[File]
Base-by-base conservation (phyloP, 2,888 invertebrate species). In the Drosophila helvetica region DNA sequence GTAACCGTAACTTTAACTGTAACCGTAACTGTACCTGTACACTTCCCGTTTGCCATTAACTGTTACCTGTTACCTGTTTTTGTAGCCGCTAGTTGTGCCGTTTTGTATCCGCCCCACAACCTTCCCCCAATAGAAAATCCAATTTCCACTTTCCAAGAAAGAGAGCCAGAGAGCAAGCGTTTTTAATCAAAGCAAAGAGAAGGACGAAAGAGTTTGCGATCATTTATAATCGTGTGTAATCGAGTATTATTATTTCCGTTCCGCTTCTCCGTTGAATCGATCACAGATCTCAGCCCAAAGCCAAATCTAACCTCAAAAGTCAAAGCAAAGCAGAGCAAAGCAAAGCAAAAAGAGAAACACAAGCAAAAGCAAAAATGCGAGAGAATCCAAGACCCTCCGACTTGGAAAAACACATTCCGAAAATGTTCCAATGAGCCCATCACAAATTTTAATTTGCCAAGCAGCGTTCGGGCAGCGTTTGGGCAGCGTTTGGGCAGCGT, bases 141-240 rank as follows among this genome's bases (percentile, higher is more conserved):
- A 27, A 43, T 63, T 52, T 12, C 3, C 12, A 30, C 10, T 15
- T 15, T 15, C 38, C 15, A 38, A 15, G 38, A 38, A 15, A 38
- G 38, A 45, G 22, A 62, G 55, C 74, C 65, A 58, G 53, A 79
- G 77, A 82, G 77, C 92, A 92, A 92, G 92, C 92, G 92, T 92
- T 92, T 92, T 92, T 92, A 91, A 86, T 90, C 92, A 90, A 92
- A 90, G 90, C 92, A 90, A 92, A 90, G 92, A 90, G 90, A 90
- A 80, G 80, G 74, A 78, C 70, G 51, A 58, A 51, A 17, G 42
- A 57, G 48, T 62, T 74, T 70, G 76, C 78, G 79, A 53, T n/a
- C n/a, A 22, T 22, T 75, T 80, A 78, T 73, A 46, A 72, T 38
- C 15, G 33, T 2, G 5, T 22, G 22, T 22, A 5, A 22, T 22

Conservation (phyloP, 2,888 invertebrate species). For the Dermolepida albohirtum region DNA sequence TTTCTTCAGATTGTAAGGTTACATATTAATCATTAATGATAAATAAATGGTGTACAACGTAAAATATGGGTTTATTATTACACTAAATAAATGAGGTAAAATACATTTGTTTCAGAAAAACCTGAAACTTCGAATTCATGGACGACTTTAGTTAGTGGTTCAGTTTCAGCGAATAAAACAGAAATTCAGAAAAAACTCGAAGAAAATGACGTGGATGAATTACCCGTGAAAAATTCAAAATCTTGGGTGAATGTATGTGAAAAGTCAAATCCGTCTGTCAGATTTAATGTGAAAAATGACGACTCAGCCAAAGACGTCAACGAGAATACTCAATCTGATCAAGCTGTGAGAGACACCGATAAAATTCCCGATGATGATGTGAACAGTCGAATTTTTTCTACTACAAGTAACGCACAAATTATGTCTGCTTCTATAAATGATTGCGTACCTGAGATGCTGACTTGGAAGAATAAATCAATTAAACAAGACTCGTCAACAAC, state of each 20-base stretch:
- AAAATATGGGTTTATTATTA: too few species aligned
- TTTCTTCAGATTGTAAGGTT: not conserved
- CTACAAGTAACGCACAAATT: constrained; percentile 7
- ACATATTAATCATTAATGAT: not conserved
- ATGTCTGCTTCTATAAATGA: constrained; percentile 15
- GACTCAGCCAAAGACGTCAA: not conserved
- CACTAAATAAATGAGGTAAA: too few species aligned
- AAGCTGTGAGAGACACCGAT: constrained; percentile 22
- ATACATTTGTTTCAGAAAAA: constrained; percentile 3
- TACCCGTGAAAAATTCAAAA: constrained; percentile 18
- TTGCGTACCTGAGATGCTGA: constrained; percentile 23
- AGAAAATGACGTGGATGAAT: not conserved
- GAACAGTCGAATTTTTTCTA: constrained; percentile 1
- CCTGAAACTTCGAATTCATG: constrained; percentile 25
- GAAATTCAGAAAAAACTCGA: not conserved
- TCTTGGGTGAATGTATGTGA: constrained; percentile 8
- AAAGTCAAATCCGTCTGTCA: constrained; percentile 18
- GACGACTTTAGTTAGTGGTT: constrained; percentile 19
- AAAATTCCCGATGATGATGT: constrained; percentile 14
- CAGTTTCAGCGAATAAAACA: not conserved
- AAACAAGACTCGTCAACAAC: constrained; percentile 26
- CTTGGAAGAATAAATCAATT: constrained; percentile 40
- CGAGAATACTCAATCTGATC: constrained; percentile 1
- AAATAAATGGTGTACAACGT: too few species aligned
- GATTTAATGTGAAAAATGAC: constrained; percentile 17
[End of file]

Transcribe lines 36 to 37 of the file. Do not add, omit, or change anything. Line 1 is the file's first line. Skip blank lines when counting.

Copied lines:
- AAATAAATGGTGTACAACGT: too few species aligned
- GATTTAATGTGAAAAATGAC: constrained; percentile 17